HOUSTON -- When Mark Appel and his brother, John, were kids growing up in Houston, they would attend Astros and Rockets games and pretend they were playing for one of the hometown teams for which they cheered.
"The fact that one of us actually made it is surreal," John said.
Mark Appel has some work to do before he steps onto the field at Minute Maid Park as a member of the Astros, but he took a big leap toward fulfilling that dream by signing with the Astros, who drafted him with the No. 1 overall pick in the First-Year Player Draft two weeks ago.
The Appel family grew up on the west side of Houston and relocated to California when Mark was 12 years old, but grandparents, aunts and uncles all remained in the Bayou City and were at the press conference Wednesday to introduce Appel.
"It's one of the proudest moments I've ever had," said Appel's paternal grandmother, Carolyn Caldwell. "But I'm proud of all my grandkids -- I need to say that."
Caldwell recalls how a young Mark had a poster of former Astros legend Nolan Ryan on his wall while the family lived in California. He was nicknamed "Tex" when he arrived in California and has stayed true to his Texas roots and his family.
Appel's mother, Sondra Appel, said she didn't know how tight the family bond was until she and husband, Patrick, a lawyer for Chevron, went off to live in China a few years ago and, "we didn't realize until we were living in Beijing for a year and a half how much we miss family," she said. "It's great to be back together again."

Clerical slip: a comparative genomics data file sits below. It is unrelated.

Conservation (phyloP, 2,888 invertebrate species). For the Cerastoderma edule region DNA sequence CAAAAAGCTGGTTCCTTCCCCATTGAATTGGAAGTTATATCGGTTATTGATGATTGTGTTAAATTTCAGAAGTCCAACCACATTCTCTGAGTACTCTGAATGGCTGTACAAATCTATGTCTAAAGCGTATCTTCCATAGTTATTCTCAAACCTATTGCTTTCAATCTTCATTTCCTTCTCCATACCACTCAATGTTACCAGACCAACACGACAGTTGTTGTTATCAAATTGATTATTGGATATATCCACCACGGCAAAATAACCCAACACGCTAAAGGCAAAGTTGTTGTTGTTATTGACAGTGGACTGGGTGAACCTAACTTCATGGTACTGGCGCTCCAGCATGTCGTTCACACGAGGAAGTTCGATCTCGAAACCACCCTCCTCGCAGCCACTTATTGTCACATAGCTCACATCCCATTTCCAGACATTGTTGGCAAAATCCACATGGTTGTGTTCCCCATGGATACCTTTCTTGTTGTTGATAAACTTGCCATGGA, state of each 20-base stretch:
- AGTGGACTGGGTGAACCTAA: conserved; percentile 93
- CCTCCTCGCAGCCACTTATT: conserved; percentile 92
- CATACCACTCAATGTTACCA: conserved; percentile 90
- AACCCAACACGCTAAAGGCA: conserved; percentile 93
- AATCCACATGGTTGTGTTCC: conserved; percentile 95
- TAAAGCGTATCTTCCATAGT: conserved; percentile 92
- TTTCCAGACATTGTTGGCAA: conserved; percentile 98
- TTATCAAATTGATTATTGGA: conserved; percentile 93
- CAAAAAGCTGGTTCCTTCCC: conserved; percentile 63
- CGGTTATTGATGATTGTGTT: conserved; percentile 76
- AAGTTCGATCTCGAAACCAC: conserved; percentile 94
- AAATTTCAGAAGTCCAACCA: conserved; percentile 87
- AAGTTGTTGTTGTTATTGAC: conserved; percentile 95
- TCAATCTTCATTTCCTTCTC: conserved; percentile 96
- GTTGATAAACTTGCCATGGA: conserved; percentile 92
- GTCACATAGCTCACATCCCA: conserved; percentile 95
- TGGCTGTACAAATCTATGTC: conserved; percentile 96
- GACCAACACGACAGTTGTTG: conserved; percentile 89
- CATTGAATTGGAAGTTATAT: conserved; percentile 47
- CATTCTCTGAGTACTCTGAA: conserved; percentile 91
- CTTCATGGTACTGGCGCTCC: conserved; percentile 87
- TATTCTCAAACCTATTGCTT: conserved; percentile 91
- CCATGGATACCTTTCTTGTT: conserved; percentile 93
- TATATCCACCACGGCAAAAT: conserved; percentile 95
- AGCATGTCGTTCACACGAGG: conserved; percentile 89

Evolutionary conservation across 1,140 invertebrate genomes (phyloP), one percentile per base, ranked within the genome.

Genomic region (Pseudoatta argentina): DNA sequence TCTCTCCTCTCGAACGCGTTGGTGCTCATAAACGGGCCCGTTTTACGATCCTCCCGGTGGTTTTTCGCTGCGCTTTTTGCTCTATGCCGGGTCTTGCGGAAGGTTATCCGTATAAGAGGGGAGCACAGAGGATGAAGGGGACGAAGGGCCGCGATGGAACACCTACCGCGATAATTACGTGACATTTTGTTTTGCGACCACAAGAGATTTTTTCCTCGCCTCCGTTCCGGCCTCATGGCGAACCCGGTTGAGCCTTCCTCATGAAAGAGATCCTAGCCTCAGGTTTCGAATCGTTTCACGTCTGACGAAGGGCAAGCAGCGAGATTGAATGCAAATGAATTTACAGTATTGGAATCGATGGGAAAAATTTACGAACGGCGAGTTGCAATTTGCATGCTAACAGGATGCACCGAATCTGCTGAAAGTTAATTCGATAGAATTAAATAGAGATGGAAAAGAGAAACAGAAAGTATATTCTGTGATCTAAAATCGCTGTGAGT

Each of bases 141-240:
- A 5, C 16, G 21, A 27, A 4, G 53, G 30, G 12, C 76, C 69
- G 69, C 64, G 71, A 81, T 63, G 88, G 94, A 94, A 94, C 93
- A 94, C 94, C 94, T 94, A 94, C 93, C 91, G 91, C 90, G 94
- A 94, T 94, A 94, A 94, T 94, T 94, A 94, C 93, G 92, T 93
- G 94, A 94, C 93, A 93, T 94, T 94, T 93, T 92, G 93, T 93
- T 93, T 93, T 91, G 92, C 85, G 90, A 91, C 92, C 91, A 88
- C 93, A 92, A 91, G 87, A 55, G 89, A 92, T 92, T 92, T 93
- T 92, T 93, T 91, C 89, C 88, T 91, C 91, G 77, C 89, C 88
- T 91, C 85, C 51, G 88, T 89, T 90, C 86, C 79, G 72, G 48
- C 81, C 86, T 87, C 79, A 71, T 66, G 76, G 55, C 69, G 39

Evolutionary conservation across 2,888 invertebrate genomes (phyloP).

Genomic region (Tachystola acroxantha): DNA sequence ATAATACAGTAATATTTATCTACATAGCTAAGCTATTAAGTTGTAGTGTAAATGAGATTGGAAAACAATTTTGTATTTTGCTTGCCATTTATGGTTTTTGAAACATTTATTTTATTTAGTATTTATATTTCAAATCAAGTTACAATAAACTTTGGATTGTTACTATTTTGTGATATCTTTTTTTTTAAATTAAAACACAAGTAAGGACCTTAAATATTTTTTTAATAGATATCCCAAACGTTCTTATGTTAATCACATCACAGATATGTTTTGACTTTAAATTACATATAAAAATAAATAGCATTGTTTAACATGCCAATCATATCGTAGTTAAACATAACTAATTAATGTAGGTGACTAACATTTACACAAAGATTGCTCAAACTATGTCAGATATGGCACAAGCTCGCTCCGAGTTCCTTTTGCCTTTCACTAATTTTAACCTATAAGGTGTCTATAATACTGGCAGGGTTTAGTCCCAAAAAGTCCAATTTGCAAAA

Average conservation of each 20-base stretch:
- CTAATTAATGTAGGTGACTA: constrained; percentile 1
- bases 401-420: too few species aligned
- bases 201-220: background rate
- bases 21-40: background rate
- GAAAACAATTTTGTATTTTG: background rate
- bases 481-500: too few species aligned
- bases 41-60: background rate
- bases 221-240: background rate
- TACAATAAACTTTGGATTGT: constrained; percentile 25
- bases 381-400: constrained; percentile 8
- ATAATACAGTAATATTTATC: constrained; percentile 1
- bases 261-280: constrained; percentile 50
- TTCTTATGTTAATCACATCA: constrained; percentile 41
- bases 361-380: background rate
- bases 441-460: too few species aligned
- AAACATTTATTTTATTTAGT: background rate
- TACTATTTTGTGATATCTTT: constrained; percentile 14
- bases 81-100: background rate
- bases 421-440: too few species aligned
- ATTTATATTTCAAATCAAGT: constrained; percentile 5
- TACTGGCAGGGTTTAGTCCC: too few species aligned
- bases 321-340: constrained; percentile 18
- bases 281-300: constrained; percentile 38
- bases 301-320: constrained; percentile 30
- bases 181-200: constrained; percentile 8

The fact Appel wound up returning to Houston, wearing an Astros uniform, was nothing short of a storybook ending to Mark's college career. He was drafted a year ago in the first round by the Pirates, but turned them down to return to college and had a stellar senior season.
That put him in position to be drafted by the hometown Astros.
"I had a little trepidation early on, but seeing how happy he was returning to Stanford caused all of my cares to go away," Patrick Appel said. "I think with baseball and college kids usually signing after their third year, they end up missing out on that senior year and having that wonderful fourth-year experience both my wife and I had at the University of Texas. I was happy for him on a personal level to have his fourth year of school."
Carolyn Caldwell never doubted her grandson's decision.
"I'm not sure he saw it as a risk," she said. "I really think he saw it as the course of events and he planned to improve and get that degree, and I was glad he made that decision."
To John Appel, Mark will always be his little brother. John, who lives in California, is about 2 1/2 years older than Mark and probably a few inches taller.
"He was a little bit annoying [as a kid]," John said with a smile. "We were pretty close and then got closer in high school and college. He was always there, always funny, always the guy joking around. It was a fun childhood."
A childhood full of dreams that could soon be fulfilled.
"It's one of the proudest moments of our lives," grandfather Tom Caldwell said. "We're just so thrilled to have him back here in Houston and playing for a team he loved so much as a little boy."
Appel's maternal grandmother, Jackie Haynes, was also in attendance for the press conference.